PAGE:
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Jack Lenor Larsen's Greatest Hits

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To accompany our profile on the iconic textile designer in Dwell's October 2013 issue, we rounded up a few hits from the Larsen design archives. While these are only a small sampling of his decades of work, they represent some of the designer's best-loved fabrics and collaborations.
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  For Louis Kahn’s First Unitarian Church in Rochester, New York, Larsen designed a series of gradient wall panels that spanned the color spectrum while using only three yarns: one each of yellow, red, and blue. During the project, Larsen actually taught the renowned architect how to weave.

    For Louis Kahn’s First Unitarian Church in Rochester, New York, Larsen designed a series of gradient wall panels that spanned the color spectrum while using only three yarns: one each of yellow, red, and blue. During the project, Larsen actually taught the renowned architect how to weave.

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  Larsen Design Studio created an extremely complex terry cloth towel collection in the 1960s for J. P. Stevens, then the world’s second-largest textile manufacturer. Architecture uses “two shaded warp stripes with various ‘tweeds,’ combining the two.…The bas-relief derives from voided velvet techniques.”

    Larsen Design Studio created an extremely complex terry cloth towel collection in the 1960s for J. P. Stevens, then the world’s second-largest textile manufacturer. Architecture uses “two shaded warp stripes with various ‘tweeds,’ combining the two.…The bas-relief derives from voided velvet techniques.”

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  Larsen learned about ikat while traveling in central Asia and Afghanistan in the 1970s. “I was impressed by the vibrancy of the patterns and with the process itself—it’s a wonderful handcraft,” he says. “The design is in the fabric not on it.” Later, when Larsen was asked to do a book on plangi, he told the publishers that ikat and the various tie-dye techniques are more interesting. The result is a text on all three called The Dyer’s Art (Van Nostrand Reinhold Company, 1977).

    Larsen learned about ikat while traveling in central Asia and Afghanistan in the 1970s. “I was impressed by the vibrancy of the patterns and with the process itself—it’s a wonderful handcraft,” he says. “The design is in the fabric not on it.” Later, when Larsen was asked to do a book on plangi, he told the publishers that ikat and the various tie-dye techniques are more interesting. The result is a text on all three called The Dyer’s Art (Van Nostrand Reinhold Company, 1977).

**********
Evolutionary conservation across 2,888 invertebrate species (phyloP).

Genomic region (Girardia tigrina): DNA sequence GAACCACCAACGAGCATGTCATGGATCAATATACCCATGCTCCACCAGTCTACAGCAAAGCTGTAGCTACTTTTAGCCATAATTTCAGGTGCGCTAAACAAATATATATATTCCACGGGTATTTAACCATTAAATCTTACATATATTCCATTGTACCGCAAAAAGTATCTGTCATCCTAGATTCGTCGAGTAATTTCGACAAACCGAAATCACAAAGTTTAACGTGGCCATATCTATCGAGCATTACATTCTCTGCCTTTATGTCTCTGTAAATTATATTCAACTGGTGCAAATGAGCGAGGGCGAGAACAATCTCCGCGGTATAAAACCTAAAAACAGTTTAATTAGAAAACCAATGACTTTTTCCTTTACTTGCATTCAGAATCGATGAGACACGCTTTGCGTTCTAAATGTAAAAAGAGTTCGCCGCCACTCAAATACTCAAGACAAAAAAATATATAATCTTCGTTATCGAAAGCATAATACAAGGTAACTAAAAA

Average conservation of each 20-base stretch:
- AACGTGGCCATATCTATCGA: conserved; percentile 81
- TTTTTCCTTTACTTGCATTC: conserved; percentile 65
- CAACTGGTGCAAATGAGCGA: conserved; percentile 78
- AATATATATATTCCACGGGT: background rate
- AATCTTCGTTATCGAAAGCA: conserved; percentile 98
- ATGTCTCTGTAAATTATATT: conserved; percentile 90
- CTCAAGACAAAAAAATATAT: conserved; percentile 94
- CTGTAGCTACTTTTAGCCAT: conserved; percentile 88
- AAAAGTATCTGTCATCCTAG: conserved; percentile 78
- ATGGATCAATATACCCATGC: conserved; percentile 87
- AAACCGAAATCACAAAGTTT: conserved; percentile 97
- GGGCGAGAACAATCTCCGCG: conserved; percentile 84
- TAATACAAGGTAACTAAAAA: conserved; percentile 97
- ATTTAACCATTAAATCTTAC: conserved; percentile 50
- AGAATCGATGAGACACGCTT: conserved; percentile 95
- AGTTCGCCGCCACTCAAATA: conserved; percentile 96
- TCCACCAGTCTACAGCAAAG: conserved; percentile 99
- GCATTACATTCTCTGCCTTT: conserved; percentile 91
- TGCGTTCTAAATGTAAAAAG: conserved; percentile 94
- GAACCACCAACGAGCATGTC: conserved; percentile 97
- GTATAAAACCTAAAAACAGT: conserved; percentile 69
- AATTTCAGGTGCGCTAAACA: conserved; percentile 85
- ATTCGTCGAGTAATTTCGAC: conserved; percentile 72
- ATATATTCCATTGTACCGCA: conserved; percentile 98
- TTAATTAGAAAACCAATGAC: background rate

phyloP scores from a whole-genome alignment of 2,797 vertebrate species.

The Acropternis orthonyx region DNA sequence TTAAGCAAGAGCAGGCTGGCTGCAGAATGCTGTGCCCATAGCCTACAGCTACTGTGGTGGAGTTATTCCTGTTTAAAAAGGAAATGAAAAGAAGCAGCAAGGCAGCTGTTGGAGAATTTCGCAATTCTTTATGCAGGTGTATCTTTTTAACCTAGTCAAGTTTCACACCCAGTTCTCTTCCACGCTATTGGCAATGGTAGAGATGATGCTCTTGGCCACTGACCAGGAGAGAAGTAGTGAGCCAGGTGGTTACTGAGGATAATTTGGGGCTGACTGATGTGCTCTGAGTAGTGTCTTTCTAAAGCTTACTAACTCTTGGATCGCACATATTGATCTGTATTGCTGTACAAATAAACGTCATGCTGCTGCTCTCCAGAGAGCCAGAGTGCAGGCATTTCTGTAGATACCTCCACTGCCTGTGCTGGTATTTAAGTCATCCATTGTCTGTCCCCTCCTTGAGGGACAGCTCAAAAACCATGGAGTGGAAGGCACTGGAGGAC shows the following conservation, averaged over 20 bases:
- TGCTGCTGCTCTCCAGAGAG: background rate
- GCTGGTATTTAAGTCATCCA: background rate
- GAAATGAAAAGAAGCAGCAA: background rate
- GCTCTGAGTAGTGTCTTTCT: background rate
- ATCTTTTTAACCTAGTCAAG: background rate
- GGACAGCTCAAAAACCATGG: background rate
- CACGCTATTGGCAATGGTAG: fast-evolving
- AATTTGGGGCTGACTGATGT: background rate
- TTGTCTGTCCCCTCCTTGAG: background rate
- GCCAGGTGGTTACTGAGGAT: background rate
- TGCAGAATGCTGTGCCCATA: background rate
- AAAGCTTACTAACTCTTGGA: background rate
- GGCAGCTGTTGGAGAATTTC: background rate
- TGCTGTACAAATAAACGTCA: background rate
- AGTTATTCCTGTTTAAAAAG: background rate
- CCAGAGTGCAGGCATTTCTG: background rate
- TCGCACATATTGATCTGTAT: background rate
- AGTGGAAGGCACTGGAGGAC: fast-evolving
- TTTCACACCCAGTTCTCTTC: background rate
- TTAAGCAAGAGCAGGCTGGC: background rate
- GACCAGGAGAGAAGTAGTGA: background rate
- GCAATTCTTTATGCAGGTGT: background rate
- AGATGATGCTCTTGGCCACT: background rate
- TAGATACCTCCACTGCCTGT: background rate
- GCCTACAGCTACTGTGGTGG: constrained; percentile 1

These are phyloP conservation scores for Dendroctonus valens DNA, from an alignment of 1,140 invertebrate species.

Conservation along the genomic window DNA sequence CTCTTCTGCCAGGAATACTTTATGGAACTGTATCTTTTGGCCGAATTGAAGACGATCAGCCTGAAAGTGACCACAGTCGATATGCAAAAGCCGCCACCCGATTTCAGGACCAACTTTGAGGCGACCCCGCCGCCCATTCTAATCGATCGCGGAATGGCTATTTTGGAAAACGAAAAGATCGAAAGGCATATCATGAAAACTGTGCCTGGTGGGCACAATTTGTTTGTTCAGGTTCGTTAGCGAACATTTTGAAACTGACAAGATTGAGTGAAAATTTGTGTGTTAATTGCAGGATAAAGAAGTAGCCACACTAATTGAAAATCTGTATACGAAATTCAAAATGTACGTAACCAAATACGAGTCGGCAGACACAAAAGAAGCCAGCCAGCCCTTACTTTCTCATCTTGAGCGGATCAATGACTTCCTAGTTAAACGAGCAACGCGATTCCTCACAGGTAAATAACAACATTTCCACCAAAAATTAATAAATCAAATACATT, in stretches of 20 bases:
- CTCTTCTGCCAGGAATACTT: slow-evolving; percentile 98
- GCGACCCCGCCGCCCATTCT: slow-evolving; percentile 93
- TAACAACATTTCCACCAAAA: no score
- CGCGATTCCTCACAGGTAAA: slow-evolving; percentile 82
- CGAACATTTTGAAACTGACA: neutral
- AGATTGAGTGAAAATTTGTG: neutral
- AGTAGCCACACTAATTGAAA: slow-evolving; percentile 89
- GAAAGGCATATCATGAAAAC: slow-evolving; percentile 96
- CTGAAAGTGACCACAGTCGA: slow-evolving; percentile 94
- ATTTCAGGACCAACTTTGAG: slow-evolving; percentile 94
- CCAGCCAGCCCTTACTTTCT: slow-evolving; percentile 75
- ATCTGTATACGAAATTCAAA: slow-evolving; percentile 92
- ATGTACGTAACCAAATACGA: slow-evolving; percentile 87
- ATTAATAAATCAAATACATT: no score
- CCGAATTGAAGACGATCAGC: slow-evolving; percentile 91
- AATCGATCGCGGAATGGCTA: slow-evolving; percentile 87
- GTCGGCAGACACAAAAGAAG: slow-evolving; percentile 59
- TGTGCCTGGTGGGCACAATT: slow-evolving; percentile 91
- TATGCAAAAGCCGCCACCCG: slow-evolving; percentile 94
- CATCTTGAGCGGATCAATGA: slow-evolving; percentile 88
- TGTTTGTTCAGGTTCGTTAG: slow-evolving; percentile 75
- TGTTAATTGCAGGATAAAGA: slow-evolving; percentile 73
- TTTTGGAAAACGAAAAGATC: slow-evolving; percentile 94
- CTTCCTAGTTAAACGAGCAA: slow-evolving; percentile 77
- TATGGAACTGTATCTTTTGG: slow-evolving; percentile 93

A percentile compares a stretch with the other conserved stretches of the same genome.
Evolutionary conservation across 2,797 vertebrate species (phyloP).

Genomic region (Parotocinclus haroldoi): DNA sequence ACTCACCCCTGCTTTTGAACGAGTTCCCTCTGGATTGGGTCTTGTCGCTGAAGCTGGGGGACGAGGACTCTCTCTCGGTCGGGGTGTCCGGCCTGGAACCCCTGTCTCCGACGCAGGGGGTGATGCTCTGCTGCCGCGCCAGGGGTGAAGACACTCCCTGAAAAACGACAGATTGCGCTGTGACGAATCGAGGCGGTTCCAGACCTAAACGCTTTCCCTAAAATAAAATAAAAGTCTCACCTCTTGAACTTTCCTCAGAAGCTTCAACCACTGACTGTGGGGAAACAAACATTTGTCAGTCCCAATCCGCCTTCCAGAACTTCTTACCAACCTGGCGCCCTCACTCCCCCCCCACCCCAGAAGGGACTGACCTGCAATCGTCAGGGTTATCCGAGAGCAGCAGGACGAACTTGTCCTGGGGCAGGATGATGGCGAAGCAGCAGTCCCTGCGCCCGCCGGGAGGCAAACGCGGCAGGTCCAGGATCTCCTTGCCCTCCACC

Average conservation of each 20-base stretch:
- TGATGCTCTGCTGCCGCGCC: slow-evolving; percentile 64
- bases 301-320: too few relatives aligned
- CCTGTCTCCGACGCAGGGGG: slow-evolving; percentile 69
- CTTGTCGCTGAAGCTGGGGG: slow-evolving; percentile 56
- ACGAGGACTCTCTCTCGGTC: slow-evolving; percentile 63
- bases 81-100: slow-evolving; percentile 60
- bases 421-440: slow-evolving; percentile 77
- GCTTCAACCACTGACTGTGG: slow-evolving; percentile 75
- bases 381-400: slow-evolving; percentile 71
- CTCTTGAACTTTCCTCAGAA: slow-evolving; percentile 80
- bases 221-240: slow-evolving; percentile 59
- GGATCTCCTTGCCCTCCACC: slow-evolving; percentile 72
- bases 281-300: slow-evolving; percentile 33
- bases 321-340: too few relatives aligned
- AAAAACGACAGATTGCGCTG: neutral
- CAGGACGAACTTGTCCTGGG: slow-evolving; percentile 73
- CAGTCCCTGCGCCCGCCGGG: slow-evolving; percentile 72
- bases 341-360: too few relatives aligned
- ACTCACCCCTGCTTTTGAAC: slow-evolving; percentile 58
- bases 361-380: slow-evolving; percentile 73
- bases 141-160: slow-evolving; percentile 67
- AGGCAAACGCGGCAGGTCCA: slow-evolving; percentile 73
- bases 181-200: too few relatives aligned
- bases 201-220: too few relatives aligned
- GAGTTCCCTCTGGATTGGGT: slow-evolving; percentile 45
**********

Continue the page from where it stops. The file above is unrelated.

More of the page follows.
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  Jason, a diaphanous drapery fabric—a loose weave, metallic thread, and random striae—was custom-designed for the Miller House. “It’s goat hair, which is very inexpensive, but it has character and variety,” says Larsen. “I was trying to imitate birch bark.”

    Jason, a diaphanous drapery fabric—a loose weave, metallic thread, and random striae—was custom-designed for the Miller House. “It’s goat hair, which is very inexpensive, but it has character and variety,” says Larsen. “I was trying to imitate birch bark.”

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  My first print collection was Spice Garden, in 1955; I commissioned a great draftsman [Don Wight] to do a fabric called Bouquet Garni. It’s a beautiful rendering of five herbs. It’s still in the collection in Europe, where they want to see more pattern on window fabrics than we do.

    My first print collection was Spice Garden, in 1955; I commissioned a great draftsman [Don Wight] to do a fabric called Bouquet Garni. It’s a beautiful rendering of five herbs. It’s still in the collection in Europe, where they want to see more pattern on window fabrics than we do.

  • 
  “Originally, Remoulade was a hand-weave, and it was expensive but popular,” says Larsen. “We had a mill man who was clever enough to do it slowly on a power loom, and we did it in three colorways.” Remoulade was featured on pillows for the winter palette in Alexander Girard’s interior design for the 1953 J. Irwin Miller House in Columbus, Indiana; for the summer scheme, Girard used Mexican cotton plaid and Thai silk Larsen fabrics.

    “Originally, Remoulade was a hand-weave, and it was expensive but popular,” says Larsen. “We had a mill man who was clever enough to do it slowly on a power loom, and we did it in three colorways.” Remoulade was featured on pillows for the winter palette in Alexander Girard’s interior design for the 1953 J. Irwin Miller House in Columbus, Indiana; for the summer scheme, Girard used Mexican cotton plaid and Thai silk Larsen fabrics.

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